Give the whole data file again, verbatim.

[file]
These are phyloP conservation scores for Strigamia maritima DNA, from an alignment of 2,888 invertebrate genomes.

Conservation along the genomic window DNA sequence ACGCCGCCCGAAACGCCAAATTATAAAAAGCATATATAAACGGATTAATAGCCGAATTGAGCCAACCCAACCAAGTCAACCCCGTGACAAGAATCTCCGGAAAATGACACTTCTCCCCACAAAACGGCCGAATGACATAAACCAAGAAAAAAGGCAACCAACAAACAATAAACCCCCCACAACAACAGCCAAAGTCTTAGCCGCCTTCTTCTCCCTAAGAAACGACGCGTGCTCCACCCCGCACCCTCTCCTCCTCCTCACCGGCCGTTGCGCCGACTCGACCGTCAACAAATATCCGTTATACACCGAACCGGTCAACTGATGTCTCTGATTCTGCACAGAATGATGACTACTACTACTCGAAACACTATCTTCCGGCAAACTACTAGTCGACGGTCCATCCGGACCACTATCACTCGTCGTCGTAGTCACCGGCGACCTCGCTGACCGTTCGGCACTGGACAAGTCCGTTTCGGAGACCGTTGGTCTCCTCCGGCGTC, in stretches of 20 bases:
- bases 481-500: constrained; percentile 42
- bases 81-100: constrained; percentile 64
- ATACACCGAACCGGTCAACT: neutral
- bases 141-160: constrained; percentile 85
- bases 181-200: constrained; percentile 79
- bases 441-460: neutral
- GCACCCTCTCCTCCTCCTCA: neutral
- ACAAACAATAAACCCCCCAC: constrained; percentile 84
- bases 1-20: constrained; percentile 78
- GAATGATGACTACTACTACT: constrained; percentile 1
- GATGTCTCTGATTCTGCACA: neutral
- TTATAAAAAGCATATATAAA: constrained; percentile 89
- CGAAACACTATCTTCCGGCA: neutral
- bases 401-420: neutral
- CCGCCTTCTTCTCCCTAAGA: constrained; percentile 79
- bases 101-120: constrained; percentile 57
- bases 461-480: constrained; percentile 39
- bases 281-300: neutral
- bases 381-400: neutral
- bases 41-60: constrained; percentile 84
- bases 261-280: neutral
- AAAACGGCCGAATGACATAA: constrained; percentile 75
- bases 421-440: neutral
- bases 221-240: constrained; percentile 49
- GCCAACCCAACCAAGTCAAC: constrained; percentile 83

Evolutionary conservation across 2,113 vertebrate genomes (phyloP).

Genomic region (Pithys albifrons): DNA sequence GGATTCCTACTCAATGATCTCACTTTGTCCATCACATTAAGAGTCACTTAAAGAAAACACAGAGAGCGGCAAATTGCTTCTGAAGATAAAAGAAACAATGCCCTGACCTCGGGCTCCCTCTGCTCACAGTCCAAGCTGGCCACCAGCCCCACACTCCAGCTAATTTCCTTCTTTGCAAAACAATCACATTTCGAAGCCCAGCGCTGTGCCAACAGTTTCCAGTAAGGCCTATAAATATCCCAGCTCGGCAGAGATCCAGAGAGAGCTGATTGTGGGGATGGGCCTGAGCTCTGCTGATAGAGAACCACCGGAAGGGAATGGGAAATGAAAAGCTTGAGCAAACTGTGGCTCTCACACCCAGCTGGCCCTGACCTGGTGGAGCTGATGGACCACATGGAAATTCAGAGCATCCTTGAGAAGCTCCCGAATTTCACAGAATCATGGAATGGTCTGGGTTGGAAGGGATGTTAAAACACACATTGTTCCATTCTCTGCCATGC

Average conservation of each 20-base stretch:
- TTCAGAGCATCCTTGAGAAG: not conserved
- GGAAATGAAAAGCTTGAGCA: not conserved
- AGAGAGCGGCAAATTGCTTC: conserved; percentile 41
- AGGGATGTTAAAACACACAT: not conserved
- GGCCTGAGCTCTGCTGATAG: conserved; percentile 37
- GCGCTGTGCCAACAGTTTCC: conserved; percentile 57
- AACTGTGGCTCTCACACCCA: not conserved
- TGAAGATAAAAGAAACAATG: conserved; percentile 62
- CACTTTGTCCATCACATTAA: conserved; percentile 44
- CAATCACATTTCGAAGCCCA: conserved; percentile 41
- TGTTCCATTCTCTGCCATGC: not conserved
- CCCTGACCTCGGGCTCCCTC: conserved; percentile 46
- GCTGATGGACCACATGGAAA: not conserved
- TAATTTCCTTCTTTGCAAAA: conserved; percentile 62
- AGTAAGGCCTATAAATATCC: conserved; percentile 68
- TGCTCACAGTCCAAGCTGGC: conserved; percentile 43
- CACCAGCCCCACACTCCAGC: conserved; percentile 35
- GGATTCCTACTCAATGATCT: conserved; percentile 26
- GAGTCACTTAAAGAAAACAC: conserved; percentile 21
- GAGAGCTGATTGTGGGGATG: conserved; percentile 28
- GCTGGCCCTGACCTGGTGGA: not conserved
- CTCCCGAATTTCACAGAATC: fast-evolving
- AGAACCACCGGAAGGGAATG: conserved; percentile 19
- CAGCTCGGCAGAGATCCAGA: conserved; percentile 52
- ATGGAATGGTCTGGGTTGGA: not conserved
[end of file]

These are phyloP conservation scores for Strigamia maritima DNA, from an alignment of 2,888 invertebrate genomes.

Conservation along the genomic window DNA sequence ACGCCGCCCGAAACGCCAAATTATAAAAAGCATATATAAACGGATTAATAGCCGAATTGAGCCAACCCAACCAAGTCAACCCCGTGACAAGAATCTCCGGAAAATGACACTTCTCCCCACAAAACGGCCGAATGACATAAACCAAGAAAAAAGGCAACCAACAAACAATAAACCCCCCACAACAACAGCCAAAGTCTTAGCCGCCTTCTTCTCCCTAAGAAACGACGCGTGCTCCACCCCGCACCCTCTCCTCCTCCTCACCGGCCGTTGCGCCGACTCGACCGTCAACAAATATCCGTTATACACCGAACCGGTCAACTGATGTCTCTGATTCTGCACAGAATGATGACTACTACTACTCGAAACACTATCTTCCGGCAAACTACTAGTCGACGGTCCATCCGGACCACTATCACTCGTCGTCGTAGTCACCGGCGACCTCGCTGACCGTTCGGCACTGGACAAGTCCGTTTCGGAGACCGTTGGTCTCCTCCGGCGTC, in stretches of 20 bases:
- bases 481-500: constrained; percentile 42
- bases 81-100: constrained; percentile 64
- ATACACCGAACCGGTCAACT: neutral
- bases 141-160: constrained; percentile 85
- bases 181-200: constrained; percentile 79
- bases 441-460: neutral
- GCACCCTCTCCTCCTCCTCA: neutral
- ACAAACAATAAACCCCCCAC: constrained; percentile 84
- bases 1-20: constrained; percentile 78
- GAATGATGACTACTACTACT: constrained; percentile 1
- GATGTCTCTGATTCTGCACA: neutral
- TTATAAAAAGCATATATAAA: constrained; percentile 89
- CGAAACACTATCTTCCGGCA: neutral
- bases 401-420: neutral
- CCGCCTTCTTCTCCCTAAGA: constrained; percentile 79
- bases 101-120: constrained; percentile 57
- bases 461-480: constrained; percentile 39
- bases 281-300: neutral
- bases 381-400: neutral
- bases 41-60: constrained; percentile 84
- bases 261-280: neutral
- AAAACGGCCGAATGACATAA: constrained; percentile 75
- bases 421-440: neutral
- bases 221-240: constrained; percentile 49
- GCCAACCCAACCAAGTCAAC: constrained; percentile 83

Evolutionary conservation across 2,113 vertebrate genomes (phyloP).

Genomic region (Pithys albifrons): DNA sequence GGATTCCTACTCAATGATCTCACTTTGTCCATCACATTAAGAGTCACTTAAAGAAAACACAGAGAGCGGCAAATTGCTTCTGAAGATAAAAGAAACAATGCCCTGACCTCGGGCTCCCTCTGCTCACAGTCCAAGCTGGCCACCAGCCCCACACTCCAGCTAATTTCCTTCTTTGCAAAACAATCACATTTCGAAGCCCAGCGCTGTGCCAACAGTTTCCAGTAAGGCCTATAAATATCCCAGCTCGGCAGAGATCCAGAGAGAGCTGATTGTGGGGATGGGCCTGAGCTCTGCTGATAGAGAACCACCGGAAGGGAATGGGAAATGAAAAGCTTGAGCAAACTGTGGCTCTCACACCCAGCTGGCCCTGACCTGGTGGAGCTGATGGACCACATGGAAATTCAGAGCATCCTTGAGAAGCTCCCGAATTTCACAGAATCATGGAATGGTCTGGGTTGGAAGGGATGTTAAAACACACATTGTTCCATTCTCTGCCATGC

Average conservation of each 20-base stretch:
- TTCAGAGCATCCTTGAGAAG: not conserved
- GGAAATGAAAAGCTTGAGCA: not conserved
- AGAGAGCGGCAAATTGCTTC: conserved; percentile 41
- AGGGATGTTAAAACACACAT: not conserved
- GGCCTGAGCTCTGCTGATAG: conserved; percentile 37
- GCGCTGTGCCAACAGTTTCC: conserved; percentile 57
- AACTGTGGCTCTCACACCCA: not conserved
- TGAAGATAAAAGAAACAATG: conserved; percentile 62
- CACTTTGTCCATCACATTAA: conserved; percentile 44
- CAATCACATTTCGAAGCCCA: conserved; percentile 41
- TGTTCCATTCTCTGCCATGC: not conserved
- CCCTGACCTCGGGCTCCCTC: conserved; percentile 46
- GCTGATGGACCACATGGAAA: not conserved
- TAATTTCCTTCTTTGCAAAA: conserved; percentile 62
- AGTAAGGCCTATAAATATCC: conserved; percentile 68
- TGCTCACAGTCCAAGCTGGC: conserved; percentile 43
- CACCAGCCCCACACTCCAGC: conserved; percentile 35
- GGATTCCTACTCAATGATCT: conserved; percentile 26
- GAGTCACTTAAAGAAAACAC: conserved; percentile 21
- GAGAGCTGATTGTGGGGATG: conserved; percentile 28
- GCTGGCCCTGACCTGGTGGA: not conserved
- CTCCCGAATTTCACAGAATC: fast-evolving
- AGAACCACCGGAAGGGAATG: conserved; percentile 19
- CAGCTCGGCAGAGATCCAGA: conserved; percentile 52
- ATGGAATGGTCTGGGTTGGA: not conserved